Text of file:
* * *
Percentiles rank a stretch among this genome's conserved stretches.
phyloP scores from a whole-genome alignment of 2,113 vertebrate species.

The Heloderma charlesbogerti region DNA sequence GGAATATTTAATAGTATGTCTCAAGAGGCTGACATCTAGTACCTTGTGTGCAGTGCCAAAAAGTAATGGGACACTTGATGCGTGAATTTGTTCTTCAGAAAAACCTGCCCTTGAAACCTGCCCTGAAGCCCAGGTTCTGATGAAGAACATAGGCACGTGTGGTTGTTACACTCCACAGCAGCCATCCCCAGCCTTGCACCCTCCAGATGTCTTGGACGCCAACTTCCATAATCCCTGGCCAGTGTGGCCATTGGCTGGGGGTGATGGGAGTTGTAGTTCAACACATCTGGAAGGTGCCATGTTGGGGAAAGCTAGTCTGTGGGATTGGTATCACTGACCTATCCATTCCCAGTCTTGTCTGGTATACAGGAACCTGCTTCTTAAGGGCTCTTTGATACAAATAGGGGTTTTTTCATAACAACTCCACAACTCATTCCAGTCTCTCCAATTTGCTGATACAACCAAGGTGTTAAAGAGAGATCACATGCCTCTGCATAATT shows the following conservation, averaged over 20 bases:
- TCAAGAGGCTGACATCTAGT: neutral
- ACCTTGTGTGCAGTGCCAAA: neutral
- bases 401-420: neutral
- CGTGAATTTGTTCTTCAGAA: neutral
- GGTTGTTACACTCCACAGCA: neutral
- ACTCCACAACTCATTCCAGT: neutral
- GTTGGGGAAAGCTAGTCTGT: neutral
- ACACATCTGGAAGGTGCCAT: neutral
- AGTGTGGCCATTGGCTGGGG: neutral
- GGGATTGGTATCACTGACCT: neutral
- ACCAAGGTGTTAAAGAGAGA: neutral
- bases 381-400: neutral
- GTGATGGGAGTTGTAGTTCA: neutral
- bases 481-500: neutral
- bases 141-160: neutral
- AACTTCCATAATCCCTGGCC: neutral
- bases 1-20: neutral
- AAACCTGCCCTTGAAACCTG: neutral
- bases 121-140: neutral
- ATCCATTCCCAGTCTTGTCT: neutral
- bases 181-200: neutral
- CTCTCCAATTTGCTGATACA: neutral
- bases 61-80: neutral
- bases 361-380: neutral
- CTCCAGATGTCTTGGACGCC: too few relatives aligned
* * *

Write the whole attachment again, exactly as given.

Percentiles rank a stretch among this genome's conserved stretches.
phyloP scores from a whole-genome alignment of 2,113 vertebrate species.

The Heloderma charlesbogerti region DNA sequence GGAATATTTAATAGTATGTCTCAAGAGGCTGACATCTAGTACCTTGTGTGCAGTGCCAAAAAGTAATGGGACACTTGATGCGTGAATTTGTTCTTCAGAAAAACCTGCCCTTGAAACCTGCCCTGAAGCCCAGGTTCTGATGAAGAACATAGGCACGTGTGGTTGTTACACTCCACAGCAGCCATCCCCAGCCTTGCACCCTCCAGATGTCTTGGACGCCAACTTCCATAATCCCTGGCCAGTGTGGCCATTGGCTGGGGGTGATGGGAGTTGTAGTTCAACACATCTGGAAGGTGCCATGTTGGGGAAAGCTAGTCTGTGGGATTGGTATCACTGACCTATCCATTCCCAGTCTTGTCTGGTATACAGGAACCTGCTTCTTAAGGGCTCTTTGATACAAATAGGGGTTTTTTCATAACAACTCCACAACTCATTCCAGTCTCTCCAATTTGCTGATACAACCAAGGTGTTAAAGAGAGATCACATGCCTCTGCATAATT shows the following conservation, averaged over 20 bases:
- TCAAGAGGCTGACATCTAGT: neutral
- ACCTTGTGTGCAGTGCCAAA: neutral
- bases 401-420: neutral
- CGTGAATTTGTTCTTCAGAA: neutral
- GGTTGTTACACTCCACAGCA: neutral
- ACTCCACAACTCATTCCAGT: neutral
- GTTGGGGAAAGCTAGTCTGT: neutral
- ACACATCTGGAAGGTGCCAT: neutral
- AGTGTGGCCATTGGCTGGGG: neutral
- GGGATTGGTATCACTGACCT: neutral
- ACCAAGGTGTTAAAGAGAGA: neutral
- bases 381-400: neutral
- GTGATGGGAGTTGTAGTTCA: neutral
- bases 481-500: neutral
- bases 141-160: neutral
- AACTTCCATAATCCCTGGCC: neutral
- bases 1-20: neutral
- AAACCTGCCCTTGAAACCTG: neutral
- bases 121-140: neutral
- ATCCATTCCCAGTCTTGTCT: neutral
- bases 181-200: neutral
- CTCTCCAATTTGCTGATACA: neutral
- bases 61-80: neutral
- bases 361-380: neutral
- CTCCAGATGTCTTGGACGCC: too few relatives aligned